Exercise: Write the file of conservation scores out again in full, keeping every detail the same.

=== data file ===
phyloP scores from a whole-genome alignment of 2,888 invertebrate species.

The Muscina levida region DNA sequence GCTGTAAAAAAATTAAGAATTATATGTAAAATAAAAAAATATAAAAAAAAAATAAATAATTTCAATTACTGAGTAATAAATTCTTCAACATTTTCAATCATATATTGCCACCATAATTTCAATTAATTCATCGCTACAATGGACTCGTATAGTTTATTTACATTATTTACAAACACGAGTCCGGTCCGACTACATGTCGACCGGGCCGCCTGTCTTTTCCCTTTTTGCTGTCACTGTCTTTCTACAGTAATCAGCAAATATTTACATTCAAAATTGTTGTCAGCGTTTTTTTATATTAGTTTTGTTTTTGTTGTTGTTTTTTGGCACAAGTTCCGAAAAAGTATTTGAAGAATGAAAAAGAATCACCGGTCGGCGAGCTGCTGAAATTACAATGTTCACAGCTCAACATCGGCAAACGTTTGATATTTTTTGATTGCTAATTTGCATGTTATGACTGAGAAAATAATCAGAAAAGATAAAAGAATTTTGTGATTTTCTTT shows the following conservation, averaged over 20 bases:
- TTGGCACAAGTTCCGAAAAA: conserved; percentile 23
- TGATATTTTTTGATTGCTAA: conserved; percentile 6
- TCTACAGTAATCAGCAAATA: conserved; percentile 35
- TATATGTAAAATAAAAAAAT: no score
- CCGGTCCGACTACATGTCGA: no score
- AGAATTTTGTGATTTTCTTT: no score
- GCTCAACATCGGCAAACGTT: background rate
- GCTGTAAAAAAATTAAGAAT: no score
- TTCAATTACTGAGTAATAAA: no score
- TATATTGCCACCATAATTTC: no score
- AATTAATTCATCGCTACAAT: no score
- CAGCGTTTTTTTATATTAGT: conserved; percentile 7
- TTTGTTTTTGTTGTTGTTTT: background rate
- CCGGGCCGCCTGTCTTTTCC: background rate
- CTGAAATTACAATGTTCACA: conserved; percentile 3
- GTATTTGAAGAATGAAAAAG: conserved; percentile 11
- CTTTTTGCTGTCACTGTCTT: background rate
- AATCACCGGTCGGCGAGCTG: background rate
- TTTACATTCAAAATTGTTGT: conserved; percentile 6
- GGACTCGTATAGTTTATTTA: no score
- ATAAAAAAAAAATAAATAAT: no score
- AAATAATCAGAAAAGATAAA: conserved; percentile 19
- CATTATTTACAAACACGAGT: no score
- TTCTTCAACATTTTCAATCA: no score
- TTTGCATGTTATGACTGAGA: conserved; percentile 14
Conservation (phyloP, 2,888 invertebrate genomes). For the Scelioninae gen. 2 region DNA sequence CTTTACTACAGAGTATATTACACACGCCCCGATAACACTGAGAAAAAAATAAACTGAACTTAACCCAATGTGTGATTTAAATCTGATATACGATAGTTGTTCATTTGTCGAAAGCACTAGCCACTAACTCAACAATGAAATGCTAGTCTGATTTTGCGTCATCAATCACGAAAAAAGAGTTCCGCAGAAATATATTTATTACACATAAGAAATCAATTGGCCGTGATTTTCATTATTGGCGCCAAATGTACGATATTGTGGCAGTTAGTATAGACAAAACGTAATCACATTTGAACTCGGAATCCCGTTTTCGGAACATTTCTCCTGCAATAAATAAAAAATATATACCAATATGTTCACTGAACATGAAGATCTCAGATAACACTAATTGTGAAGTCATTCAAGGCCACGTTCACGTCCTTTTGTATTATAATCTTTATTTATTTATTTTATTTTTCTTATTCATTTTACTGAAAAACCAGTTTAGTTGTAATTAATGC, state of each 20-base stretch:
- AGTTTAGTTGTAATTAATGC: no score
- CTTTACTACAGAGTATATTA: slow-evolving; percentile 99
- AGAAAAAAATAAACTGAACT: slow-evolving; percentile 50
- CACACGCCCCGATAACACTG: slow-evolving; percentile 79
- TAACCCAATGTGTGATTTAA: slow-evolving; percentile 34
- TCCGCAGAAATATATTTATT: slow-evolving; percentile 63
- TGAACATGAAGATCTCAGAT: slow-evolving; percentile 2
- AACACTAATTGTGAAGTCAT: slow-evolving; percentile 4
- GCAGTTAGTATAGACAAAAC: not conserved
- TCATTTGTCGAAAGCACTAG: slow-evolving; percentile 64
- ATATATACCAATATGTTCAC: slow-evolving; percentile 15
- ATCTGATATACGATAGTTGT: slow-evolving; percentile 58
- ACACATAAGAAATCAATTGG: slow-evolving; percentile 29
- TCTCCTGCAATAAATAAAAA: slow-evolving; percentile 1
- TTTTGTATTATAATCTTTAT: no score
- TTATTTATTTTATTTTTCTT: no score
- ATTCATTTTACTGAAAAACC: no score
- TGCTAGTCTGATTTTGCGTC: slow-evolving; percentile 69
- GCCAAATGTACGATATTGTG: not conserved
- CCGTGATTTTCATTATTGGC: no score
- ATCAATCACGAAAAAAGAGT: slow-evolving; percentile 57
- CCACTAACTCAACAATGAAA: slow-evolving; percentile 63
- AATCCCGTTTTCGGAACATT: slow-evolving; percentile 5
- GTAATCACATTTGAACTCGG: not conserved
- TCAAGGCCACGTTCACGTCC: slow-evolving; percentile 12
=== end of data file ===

phyloP scores from a whole-genome alignment of 2,888 invertebrate species.

The Muscina levida region DNA sequence GCTGTAAAAAAATTAAGAATTATATGTAAAATAAAAAAATATAAAAAAAAAATAAATAATTTCAATTACTGAGTAATAAATTCTTCAACATTTTCAATCATATATTGCCACCATAATTTCAATTAATTCATCGCTACAATGGACTCGTATAGTTTATTTACATTATTTACAAACACGAGTCCGGTCCGACTACATGTCGACCGGGCCGCCTGTCTTTTCCCTTTTTGCTGTCACTGTCTTTCTACAGTAATCAGCAAATATTTACATTCAAAATTGTTGTCAGCGTTTTTTTATATTAGTTTTGTTTTTGTTGTTGTTTTTTGGCACAAGTTCCGAAAAAGTATTTGAAGAATGAAAAAGAATCACCGGTCGGCGAGCTGCTGAAATTACAATGTTCACAGCTCAACATCGGCAAACGTTTGATATTTTTTGATTGCTAATTTGCATGTTATGACTGAGAAAATAATCAGAAAAGATAAAAGAATTTTGTGATTTTCTTT shows the following conservation, averaged over 20 bases:
- TTGGCACAAGTTCCGAAAAA: conserved; percentile 23
- TGATATTTTTTGATTGCTAA: conserved; percentile 6
- TCTACAGTAATCAGCAAATA: conserved; percentile 35
- TATATGTAAAATAAAAAAAT: no score
- CCGGTCCGACTACATGTCGA: no score
- AGAATTTTGTGATTTTCTTT: no score
- GCTCAACATCGGCAAACGTT: background rate
- GCTGTAAAAAAATTAAGAAT: no score
- TTCAATTACTGAGTAATAAA: no score
- TATATTGCCACCATAATTTC: no score
- AATTAATTCATCGCTACAAT: no score
- CAGCGTTTTTTTATATTAGT: conserved; percentile 7
- TTTGTTTTTGTTGTTGTTTT: background rate
- CCGGGCCGCCTGTCTTTTCC: background rate
- CTGAAATTACAATGTTCACA: conserved; percentile 3
- GTATTTGAAGAATGAAAAAG: conserved; percentile 11
- CTTTTTGCTGTCACTGTCTT: background rate
- AATCACCGGTCGGCGAGCTG: background rate
- TTTACATTCAAAATTGTTGT: conserved; percentile 6
- GGACTCGTATAGTTTATTTA: no score
- ATAAAAAAAAAATAAATAAT: no score
- AAATAATCAGAAAAGATAAA: conserved; percentile 19
- CATTATTTACAAACACGAGT: no score
- TTCTTCAACATTTTCAATCA: no score
- TTTGCATGTTATGACTGAGA: conserved; percentile 14
Conservation (phyloP, 2,888 invertebrate genomes). For the Scelioninae gen. 2 region DNA sequence CTTTACTACAGAGTATATTACACACGCCCCGATAACACTGAGAAAAAAATAAACTGAACTTAACCCAATGTGTGATTTAAATCTGATATACGATAGTTGTTCATTTGTCGAAAGCACTAGCCACTAACTCAACAATGAAATGCTAGTCTGATTTTGCGTCATCAATCACGAAAAAAGAGTTCCGCAGAAATATATTTATTACACATAAGAAATCAATTGGCCGTGATTTTCATTATTGGCGCCAAATGTACGATATTGTGGCAGTTAGTATAGACAAAACGTAATCACATTTGAACTCGGAATCCCGTTTTCGGAACATTTCTCCTGCAATAAATAAAAAATATATACCAATATGTTCACTGAACATGAAGATCTCAGATAACACTAATTGTGAAGTCATTCAAGGCCACGTTCACGTCCTTTTGTATTATAATCTTTATTTATTTATTTTATTTTTCTTATTCATTTTACTGAAAAACCAGTTTAGTTGTAATTAATGC, state of each 20-base stretch:
- AGTTTAGTTGTAATTAATGC: no score
- CTTTACTACAGAGTATATTA: slow-evolving; percentile 99
- AGAAAAAAATAAACTGAACT: slow-evolving; percentile 50
- CACACGCCCCGATAACACTG: slow-evolving; percentile 79
- TAACCCAATGTGTGATTTAA: slow-evolving; percentile 34
- TCCGCAGAAATATATTTATT: slow-evolving; percentile 63
- TGAACATGAAGATCTCAGAT: slow-evolving; percentile 2
- AACACTAATTGTGAAGTCAT: slow-evolving; percentile 4
- GCAGTTAGTATAGACAAAAC: not conserved
- TCATTTGTCGAAAGCACTAG: slow-evolving; percentile 64
- ATATATACCAATATGTTCAC: slow-evolving; percentile 15
- ATCTGATATACGATAGTTGT: slow-evolving; percentile 58
- ACACATAAGAAATCAATTGG: slow-evolving; percentile 29
- TCTCCTGCAATAAATAAAAA: slow-evolving; percentile 1
- TTTTGTATTATAATCTTTAT: no score
- TTATTTATTTTATTTTTCTT: no score
- ATTCATTTTACTGAAAAACC: no score
- TGCTAGTCTGATTTTGCGTC: slow-evolving; percentile 69
- GCCAAATGTACGATATTGTG: not conserved
- CCGTGATTTTCATTATTGGC: no score
- ATCAATCACGAAAAAAGAGT: slow-evolving; percentile 57
- CCACTAACTCAACAATGAAA: slow-evolving; percentile 63
- AATCCCGTTTTCGGAACATT: slow-evolving; percentile 5
- GTAATCACATTTGAACTCGG: not conserved
- TCAAGGCCACGTTCACGTCC: slow-evolving; percentile 12